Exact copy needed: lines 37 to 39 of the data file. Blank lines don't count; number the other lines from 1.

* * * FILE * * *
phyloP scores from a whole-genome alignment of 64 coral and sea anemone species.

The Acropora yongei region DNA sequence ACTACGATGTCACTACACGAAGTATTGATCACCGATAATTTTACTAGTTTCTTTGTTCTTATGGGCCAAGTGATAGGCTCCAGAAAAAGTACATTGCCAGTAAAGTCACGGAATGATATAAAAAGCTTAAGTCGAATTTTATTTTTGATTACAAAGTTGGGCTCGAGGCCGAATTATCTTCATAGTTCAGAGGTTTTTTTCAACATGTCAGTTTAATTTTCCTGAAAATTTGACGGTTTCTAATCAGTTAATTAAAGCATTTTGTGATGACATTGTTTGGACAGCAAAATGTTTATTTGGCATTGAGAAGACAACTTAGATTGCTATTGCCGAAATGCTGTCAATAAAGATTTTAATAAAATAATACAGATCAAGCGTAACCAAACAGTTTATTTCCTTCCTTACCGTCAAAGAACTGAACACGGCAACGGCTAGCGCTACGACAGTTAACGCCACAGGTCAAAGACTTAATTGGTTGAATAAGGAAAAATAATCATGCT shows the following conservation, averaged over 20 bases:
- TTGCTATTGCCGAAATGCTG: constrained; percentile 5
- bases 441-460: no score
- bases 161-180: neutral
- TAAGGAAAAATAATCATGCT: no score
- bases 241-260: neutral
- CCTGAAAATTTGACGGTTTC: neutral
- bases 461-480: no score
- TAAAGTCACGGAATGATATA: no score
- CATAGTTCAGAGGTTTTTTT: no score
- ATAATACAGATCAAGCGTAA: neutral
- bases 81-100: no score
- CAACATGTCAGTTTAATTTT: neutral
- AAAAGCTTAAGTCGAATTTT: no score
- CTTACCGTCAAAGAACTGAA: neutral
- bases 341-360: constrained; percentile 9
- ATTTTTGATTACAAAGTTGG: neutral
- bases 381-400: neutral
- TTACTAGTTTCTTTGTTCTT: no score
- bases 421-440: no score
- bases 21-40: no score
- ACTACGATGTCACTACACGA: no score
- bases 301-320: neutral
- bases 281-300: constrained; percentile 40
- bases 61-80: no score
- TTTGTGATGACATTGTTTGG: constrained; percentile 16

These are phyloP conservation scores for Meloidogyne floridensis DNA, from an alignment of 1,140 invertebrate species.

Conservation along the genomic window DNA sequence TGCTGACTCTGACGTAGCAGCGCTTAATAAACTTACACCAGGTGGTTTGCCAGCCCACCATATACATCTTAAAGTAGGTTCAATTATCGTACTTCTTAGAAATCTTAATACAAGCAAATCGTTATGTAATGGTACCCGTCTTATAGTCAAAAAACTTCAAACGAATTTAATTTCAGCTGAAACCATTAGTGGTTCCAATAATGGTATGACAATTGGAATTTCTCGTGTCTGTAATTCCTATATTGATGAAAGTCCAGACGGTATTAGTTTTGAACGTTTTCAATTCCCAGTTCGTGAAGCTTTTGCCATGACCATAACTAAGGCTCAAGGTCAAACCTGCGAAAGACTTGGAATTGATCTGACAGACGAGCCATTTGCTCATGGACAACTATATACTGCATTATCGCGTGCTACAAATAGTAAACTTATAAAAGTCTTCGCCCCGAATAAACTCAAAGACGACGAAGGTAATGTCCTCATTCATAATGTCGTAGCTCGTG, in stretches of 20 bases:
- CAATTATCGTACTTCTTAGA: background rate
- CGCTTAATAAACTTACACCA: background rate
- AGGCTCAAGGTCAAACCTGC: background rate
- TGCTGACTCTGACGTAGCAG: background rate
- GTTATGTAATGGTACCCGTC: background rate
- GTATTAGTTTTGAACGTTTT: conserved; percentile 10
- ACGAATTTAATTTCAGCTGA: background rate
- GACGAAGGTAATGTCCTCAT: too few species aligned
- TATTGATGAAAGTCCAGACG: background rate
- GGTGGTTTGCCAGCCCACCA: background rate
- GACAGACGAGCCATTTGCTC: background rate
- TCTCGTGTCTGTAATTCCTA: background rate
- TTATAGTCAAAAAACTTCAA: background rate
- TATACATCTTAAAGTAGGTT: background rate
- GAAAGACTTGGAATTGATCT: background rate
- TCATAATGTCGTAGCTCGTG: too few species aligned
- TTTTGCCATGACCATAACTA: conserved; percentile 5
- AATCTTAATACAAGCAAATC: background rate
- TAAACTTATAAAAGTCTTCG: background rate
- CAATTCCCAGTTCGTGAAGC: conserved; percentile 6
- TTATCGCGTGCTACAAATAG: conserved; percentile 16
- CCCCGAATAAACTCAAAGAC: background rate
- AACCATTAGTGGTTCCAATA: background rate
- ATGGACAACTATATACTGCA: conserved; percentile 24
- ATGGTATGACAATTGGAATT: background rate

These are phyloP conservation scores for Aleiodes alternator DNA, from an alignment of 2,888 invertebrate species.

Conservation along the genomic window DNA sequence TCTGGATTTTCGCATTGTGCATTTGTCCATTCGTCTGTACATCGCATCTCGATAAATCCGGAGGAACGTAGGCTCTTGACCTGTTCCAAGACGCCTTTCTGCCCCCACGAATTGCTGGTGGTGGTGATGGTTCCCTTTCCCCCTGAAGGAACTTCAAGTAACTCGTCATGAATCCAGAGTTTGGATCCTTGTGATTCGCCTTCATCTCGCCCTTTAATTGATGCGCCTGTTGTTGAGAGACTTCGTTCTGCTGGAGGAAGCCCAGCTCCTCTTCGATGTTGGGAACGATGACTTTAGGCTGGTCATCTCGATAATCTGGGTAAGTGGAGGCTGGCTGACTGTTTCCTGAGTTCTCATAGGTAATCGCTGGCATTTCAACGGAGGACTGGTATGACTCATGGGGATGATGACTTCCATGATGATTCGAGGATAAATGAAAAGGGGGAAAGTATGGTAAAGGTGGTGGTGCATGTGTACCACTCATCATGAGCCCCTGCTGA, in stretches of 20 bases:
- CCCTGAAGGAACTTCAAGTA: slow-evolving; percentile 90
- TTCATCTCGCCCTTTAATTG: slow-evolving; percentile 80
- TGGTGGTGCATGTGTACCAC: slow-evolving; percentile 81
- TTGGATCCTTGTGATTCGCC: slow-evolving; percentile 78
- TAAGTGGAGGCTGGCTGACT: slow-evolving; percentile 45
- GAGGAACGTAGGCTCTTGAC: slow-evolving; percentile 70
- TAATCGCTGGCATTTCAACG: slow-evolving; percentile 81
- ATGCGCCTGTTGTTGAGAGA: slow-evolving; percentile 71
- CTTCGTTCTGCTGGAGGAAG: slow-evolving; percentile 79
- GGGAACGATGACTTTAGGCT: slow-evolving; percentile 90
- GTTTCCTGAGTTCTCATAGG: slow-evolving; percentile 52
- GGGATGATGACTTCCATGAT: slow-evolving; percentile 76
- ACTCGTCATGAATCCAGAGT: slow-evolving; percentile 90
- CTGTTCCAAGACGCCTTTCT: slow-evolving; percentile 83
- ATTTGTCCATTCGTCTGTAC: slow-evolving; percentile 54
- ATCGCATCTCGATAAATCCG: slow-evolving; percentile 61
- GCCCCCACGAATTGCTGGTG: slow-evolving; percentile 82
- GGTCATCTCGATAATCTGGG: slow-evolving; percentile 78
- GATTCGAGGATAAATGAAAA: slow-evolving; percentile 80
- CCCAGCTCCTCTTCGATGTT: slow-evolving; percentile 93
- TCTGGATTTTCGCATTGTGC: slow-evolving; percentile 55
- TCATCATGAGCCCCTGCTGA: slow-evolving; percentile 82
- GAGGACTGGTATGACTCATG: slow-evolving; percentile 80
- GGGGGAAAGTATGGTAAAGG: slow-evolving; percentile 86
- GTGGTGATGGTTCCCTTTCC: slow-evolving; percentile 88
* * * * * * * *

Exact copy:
- GACGAAGGTAATGTCCTCAT: too few species aligned
- TATTGATGAAAGTCCAGACG: background rate
- GGTGGTTTGCCAGCCCACCA: background rate